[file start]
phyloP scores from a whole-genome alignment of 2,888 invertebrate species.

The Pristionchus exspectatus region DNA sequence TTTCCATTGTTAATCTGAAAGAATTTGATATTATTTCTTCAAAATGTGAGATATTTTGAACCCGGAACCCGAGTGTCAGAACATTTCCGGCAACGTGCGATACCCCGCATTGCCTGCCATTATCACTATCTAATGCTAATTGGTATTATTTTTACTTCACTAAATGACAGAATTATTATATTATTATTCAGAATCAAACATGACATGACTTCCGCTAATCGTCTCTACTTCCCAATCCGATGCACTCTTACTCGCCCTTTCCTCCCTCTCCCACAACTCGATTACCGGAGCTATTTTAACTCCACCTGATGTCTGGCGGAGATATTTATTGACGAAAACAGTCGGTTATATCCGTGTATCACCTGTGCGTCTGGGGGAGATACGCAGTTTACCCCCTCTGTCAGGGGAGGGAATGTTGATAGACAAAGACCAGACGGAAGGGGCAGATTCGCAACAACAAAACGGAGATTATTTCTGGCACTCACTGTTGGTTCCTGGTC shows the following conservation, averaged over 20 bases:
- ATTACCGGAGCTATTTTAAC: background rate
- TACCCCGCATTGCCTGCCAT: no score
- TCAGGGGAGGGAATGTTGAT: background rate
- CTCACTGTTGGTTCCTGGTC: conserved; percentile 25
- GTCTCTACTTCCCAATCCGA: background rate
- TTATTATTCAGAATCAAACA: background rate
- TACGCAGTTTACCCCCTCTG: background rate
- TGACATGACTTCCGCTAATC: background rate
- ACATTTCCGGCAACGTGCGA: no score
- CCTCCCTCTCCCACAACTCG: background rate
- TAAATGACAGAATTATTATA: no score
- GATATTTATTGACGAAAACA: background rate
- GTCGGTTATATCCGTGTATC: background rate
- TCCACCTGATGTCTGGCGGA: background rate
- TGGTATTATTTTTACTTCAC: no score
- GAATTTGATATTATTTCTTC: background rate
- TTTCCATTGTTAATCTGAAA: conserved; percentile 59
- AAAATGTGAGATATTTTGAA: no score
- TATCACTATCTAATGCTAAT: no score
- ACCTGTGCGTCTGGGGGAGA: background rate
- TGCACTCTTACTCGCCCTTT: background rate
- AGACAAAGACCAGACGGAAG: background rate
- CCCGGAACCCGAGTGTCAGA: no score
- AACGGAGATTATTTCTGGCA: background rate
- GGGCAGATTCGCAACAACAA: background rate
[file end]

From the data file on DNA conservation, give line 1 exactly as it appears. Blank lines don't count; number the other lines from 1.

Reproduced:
phyloP scores from a whole-genome alignment of 2,888 invertebrate species.